4. Natural Disasters: Natural disasters, like floods, earthquakes, or hurricanes, can leave dogs stranded, separated from their human family members, and vulnerable to traumatic experiences.
  5. Military or Police Careers: Working dogs that have served in military or police roles may return home with PTSD, mirroring the experiences of their human counterparts in these demanding career fields.
  6. Fear and Trauma: Fear and trauma caused by loud sounds like thunder and fireworks can significantly impact our beloved canine companions, potentially leading to Post-Traumatic Stress Disorder (PTSD). These noises' sudden and overwhelming nature can evoke fear and stress in dogs, leaving lasting emotional scars.

As empathetic caregivers, we must recognize the potential triggers and provide our dogs with the support they need during these distressing situations.


Diagnosing Post-Traumatic Stress Disorder in dogs requires a thorough examination by a veterinarian who will first want to rule out any physical causes for your pet's anxiety. Addressing potential pain from undetected or unresolved chronic conditions is crucial, as this can lead to confusion and stress in animals.

Once physical causes are ruled out, the veterinarian will review the dog's history, looking for recent traumatic events that may indicate C-PTSD. However, diagnosis can be more challenging when symptoms are related to delayed PTSD or traumas that might be unknown to the dog's parents.

Identifying C-PTSD triggers is essential in providing appropriate care and understanding for our canine companions' emotional well-being.


how to identify ptsd in dogs

Witnessing your dog in a traumatized state can be heart-wrenching, but as a caring parent, you can improve things, even in the most severe cases of PTSD. The healing process will require time, patience, and effort, but positive results are attainable, and the rewards are immensely fulfilling. If you believe your is showing symptoms of PTSD, it's good idea to consult your veterinarian.

Here are some ways to help your dog in overcoming PTSD:

  1. Create a Safe Haven: Dedicate a cozy and protected area in your home as a safe space for your dog. Provide a soft and comfortable bed or blanket, allowing them to rest and relax without fear of negative stimuli. Supervise their time in these safe areas to help them associate it with security and calmness, giving them much-needed breaks from feeling scared and stressed.
  2. Establish a Daily Routine: A predictable daily routine can be soothing for all dogs, especially those with PTSD. Regular walks, mealtimes, play sessions, and other activities help your dog feel organized and know what to expect. By removing surprises and fostering predictability, you contribute to her overall calmness and emotional stability.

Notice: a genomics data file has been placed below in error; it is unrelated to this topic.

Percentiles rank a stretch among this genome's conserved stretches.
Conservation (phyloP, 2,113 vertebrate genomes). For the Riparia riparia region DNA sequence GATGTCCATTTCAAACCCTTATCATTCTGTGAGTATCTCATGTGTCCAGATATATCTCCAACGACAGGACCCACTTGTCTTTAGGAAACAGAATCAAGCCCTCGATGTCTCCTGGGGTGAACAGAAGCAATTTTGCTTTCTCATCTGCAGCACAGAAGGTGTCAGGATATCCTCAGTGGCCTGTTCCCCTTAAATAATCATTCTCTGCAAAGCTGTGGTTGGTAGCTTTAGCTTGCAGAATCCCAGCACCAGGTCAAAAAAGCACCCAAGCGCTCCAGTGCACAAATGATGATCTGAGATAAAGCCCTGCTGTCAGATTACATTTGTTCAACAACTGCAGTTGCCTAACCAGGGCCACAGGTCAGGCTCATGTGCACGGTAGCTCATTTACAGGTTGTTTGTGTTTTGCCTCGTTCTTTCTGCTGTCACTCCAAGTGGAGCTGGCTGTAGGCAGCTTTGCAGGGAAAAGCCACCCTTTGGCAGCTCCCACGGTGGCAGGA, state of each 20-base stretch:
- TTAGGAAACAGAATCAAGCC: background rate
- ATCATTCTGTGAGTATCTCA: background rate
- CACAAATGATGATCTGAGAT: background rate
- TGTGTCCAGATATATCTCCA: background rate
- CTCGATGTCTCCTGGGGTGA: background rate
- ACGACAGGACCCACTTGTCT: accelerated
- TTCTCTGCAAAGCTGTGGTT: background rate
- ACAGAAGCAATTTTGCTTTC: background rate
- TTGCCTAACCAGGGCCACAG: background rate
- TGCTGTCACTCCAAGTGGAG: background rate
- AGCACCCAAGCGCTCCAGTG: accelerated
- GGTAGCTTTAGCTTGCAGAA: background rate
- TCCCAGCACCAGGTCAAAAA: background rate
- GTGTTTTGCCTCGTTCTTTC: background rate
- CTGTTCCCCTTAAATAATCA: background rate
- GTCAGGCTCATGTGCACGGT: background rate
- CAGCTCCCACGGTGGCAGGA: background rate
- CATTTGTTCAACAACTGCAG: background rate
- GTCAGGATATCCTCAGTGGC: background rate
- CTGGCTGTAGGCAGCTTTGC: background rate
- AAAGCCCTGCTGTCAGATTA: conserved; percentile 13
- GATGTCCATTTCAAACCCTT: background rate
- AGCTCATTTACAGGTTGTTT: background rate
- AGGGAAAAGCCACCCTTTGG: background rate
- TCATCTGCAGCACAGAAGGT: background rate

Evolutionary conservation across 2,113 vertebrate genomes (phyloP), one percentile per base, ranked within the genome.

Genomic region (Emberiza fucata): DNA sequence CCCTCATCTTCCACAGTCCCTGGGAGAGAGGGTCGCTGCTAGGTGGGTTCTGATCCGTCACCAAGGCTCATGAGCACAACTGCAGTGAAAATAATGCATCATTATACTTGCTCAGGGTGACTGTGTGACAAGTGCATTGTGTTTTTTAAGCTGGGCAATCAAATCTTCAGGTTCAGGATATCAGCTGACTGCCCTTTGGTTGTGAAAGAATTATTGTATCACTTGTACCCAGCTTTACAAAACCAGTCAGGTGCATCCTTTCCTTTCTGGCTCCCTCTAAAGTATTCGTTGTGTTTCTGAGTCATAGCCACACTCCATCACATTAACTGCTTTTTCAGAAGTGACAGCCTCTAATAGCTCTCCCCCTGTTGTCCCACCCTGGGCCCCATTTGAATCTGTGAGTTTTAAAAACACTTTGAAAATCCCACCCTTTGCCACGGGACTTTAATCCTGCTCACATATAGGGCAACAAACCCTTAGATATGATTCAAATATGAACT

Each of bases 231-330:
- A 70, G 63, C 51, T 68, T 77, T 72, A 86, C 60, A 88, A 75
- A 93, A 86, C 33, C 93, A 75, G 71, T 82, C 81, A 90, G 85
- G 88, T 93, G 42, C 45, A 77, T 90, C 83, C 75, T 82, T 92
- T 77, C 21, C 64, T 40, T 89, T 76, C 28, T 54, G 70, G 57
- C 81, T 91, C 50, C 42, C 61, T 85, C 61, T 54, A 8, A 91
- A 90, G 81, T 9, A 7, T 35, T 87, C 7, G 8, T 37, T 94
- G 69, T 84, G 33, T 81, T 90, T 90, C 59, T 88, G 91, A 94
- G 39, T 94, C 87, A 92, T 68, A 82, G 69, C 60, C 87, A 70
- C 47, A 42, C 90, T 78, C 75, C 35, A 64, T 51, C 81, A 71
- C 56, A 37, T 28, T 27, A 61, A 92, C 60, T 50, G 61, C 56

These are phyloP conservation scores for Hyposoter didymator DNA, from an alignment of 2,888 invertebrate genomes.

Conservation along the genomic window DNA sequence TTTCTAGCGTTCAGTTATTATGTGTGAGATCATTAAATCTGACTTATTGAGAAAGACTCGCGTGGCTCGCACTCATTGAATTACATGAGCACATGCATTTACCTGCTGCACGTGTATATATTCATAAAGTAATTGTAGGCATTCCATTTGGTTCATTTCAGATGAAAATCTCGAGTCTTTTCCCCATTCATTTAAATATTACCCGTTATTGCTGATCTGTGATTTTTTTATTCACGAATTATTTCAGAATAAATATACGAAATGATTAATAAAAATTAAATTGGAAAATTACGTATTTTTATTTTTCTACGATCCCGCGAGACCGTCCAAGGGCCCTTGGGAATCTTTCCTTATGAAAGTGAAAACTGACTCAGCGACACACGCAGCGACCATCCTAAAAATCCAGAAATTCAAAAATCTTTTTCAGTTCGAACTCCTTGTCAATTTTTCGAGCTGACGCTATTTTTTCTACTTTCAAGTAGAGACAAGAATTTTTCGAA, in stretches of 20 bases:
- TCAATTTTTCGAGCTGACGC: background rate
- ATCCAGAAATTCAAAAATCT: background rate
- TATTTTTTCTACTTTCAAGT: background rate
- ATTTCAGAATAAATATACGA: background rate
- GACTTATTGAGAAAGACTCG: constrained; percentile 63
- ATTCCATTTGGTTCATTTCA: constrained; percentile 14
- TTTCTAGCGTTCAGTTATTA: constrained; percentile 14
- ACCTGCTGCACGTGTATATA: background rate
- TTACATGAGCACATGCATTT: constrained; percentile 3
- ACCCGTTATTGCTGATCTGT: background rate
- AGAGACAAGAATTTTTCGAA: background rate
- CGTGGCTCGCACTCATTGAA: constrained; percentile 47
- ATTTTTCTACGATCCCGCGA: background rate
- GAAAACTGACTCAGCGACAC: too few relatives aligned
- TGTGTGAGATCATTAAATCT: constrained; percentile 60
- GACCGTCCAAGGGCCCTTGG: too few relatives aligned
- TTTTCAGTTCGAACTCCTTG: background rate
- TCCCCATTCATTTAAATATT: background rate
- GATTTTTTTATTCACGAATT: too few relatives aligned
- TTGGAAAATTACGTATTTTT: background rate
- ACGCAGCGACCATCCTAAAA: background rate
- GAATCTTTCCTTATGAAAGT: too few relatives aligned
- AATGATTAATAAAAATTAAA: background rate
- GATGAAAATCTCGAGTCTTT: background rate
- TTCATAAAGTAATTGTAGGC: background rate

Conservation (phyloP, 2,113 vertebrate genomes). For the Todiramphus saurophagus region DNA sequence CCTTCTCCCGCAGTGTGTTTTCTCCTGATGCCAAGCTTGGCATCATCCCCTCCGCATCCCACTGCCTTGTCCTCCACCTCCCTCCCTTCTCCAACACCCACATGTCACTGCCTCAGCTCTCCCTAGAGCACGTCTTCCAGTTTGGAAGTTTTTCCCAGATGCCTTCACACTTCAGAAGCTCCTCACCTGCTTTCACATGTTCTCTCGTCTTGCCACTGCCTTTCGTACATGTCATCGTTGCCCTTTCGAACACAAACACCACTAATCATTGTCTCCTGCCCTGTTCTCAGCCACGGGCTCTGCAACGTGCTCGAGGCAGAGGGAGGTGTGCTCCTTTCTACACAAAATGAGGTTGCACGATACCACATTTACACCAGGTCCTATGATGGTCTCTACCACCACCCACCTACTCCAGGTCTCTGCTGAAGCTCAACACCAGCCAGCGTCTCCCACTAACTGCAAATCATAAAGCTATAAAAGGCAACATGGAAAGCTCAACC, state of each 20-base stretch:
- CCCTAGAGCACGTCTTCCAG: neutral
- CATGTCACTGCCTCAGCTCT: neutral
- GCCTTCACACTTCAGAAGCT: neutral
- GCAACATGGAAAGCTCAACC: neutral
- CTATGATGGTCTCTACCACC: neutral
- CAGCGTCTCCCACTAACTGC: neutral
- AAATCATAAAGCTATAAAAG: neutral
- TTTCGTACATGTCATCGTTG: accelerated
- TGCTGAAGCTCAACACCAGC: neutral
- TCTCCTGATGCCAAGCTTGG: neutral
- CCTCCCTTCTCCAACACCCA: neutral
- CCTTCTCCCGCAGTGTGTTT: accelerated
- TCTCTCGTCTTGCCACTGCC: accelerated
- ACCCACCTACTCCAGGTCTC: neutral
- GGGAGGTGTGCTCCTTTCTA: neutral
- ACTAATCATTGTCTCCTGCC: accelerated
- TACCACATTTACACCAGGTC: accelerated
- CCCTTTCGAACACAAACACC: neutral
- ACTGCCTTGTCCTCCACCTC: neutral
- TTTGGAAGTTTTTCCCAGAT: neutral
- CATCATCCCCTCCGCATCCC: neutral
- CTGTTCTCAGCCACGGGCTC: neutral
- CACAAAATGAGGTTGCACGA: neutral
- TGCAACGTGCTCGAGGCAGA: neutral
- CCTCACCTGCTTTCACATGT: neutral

3. Choose a Calming Diet: Instead of relying solely on medications, choose a nutritious diet that naturally promotes calmness. Incorporate foods rich in omega-3 fatty acids, potassium, and magnesium, such as fish, bananas, leafy greens, broccoli, and green beans. These nutrients support inflammation, heart health, and brain function.
  4. Respect Their Choices: Allow your dog to have a say in their daily activities. Pay attention to their cues and preferences, letting them choose the pace and direction during walks and avoiding situations that make them anxious. Empowering their decision-making can significantly reduce stress and improve their quality of life.
  5. Radiate Positivity and Calmness: Dogs are incredibly perceptive to our emotions. Maintaining a calm and reassuring demeanor will give your dog a sense of security and trust. When they sense your confidence, they'll feel safer, more at ease, and less vigilant about potential threats.
Need additional help calming your pup down? Try our Calming Supplement for Dogs and Puppies. 

Helping a dog with PTSD requires compassion, understanding, and unwavering patience. With your support and commitment, you can guide your furry companion toward a brighter and emotionally balanced future.


A traumatized dog's journey to recovery is unique and can vary based on several factors. The process of decompression, where the dog learns to cope with and overcome trauma, may take several weeks or even months. The key is to create a nurturing environment filled with patience and empathy, allowing your dog to heal at their own pace.

During this time, your dog may appear hesitant and find it challenging to trust again. Being patient and understanding is essential, offering them the space they need to feel safe. Approach them calmly and soothingly, using gentle voices to reassure them that they are loved and cared for.

In the journey of caring for our canine companions, it is essential to remember that emotional struggles, such as PTSD, can also affect them. Recognizing and addressing the impact of traumatic events on our dogs' well-being is an act of empathy and compassion.

As we continue to explore and understand C-PTSD, we not only pave the way for effective treatments for our loyal companions but also contribute to the well-being of humankind. Together, through empathy and understanding, we can create a world where both humans and dogs find healing and comfort in each other's unwavering support.

Share your experiences and thoughts on supporting dogs with PTSD in the comments below.